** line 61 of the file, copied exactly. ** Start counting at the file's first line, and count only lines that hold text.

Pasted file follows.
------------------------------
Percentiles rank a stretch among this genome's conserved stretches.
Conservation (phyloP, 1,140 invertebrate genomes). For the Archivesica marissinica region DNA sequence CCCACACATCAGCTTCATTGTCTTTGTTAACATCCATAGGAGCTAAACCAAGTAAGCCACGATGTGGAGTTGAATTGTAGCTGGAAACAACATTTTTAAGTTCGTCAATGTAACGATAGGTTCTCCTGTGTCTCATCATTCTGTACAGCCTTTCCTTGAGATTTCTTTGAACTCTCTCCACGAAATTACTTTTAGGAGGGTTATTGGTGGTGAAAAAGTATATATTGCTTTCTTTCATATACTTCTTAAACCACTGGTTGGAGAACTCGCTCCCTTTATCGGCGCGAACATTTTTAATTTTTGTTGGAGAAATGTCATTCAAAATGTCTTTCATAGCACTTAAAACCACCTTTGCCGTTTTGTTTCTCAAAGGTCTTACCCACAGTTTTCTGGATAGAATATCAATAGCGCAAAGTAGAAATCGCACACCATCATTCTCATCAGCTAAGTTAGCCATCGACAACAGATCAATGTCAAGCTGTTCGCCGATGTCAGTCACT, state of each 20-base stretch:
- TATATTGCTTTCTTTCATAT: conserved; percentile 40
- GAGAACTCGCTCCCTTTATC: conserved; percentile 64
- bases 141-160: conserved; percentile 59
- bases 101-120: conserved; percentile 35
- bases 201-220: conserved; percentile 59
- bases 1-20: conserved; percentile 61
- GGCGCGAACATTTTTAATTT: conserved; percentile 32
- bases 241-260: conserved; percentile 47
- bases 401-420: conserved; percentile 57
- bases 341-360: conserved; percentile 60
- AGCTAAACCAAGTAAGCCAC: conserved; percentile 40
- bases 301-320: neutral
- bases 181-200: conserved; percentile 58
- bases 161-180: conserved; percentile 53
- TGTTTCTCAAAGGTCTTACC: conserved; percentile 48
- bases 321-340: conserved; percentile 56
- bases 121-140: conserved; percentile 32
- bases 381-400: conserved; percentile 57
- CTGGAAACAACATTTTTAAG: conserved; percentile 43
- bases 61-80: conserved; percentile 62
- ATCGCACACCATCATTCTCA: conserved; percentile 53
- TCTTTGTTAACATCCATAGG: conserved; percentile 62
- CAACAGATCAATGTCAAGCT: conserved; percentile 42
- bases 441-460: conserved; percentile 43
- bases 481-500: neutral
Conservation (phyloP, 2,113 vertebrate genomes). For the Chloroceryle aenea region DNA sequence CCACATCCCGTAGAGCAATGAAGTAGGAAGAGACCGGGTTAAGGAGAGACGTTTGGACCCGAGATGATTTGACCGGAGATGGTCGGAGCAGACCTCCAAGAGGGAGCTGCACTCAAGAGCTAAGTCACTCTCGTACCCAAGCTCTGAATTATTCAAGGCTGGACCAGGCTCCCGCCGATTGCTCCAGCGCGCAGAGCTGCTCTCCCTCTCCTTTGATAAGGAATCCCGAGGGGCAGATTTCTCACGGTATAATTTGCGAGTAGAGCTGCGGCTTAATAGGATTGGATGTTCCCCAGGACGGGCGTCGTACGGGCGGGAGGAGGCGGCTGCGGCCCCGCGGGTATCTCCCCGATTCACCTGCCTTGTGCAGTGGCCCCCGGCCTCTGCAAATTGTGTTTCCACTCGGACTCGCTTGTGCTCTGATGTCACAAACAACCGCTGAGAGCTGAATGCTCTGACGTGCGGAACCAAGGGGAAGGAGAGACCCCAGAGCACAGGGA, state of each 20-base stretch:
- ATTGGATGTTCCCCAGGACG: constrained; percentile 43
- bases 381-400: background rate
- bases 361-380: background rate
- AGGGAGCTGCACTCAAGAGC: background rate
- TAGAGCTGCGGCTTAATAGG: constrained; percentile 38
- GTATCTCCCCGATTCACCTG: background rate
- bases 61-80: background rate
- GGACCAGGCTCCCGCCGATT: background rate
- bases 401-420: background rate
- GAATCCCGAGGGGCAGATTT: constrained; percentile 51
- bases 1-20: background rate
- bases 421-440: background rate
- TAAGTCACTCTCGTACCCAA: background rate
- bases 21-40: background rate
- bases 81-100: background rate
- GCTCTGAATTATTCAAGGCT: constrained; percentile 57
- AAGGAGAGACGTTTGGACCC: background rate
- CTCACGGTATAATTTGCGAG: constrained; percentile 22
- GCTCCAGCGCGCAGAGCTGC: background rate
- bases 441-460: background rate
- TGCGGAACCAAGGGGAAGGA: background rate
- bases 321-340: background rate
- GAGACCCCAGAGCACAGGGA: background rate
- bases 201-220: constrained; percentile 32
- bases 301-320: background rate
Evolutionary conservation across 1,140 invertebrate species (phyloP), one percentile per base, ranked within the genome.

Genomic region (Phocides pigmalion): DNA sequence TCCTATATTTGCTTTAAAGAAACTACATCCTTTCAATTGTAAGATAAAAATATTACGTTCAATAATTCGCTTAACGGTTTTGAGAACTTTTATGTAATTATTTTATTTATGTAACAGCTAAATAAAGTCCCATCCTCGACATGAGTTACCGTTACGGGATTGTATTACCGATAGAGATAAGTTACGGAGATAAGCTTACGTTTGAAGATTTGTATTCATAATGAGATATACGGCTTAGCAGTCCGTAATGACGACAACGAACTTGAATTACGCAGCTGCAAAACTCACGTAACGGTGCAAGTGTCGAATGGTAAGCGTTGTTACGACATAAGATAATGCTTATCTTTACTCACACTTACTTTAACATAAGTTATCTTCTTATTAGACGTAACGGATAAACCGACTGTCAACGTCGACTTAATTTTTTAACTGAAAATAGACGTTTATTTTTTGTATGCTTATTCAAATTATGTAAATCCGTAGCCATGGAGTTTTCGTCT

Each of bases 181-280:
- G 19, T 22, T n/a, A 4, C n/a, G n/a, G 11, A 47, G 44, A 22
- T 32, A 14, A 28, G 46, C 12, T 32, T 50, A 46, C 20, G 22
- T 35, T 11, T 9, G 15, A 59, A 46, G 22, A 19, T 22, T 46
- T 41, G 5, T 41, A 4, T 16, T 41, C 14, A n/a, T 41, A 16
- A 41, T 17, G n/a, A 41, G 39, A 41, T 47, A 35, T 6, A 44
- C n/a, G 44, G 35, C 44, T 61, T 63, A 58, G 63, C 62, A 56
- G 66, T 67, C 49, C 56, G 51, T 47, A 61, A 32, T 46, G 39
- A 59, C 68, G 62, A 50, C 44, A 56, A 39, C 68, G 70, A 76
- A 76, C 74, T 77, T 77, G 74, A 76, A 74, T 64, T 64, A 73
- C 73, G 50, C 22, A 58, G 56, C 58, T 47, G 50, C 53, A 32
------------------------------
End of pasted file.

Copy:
- A 41, T 17, G n/a, A 41, G 39, A 41, T 47, A 35, T 6, A 44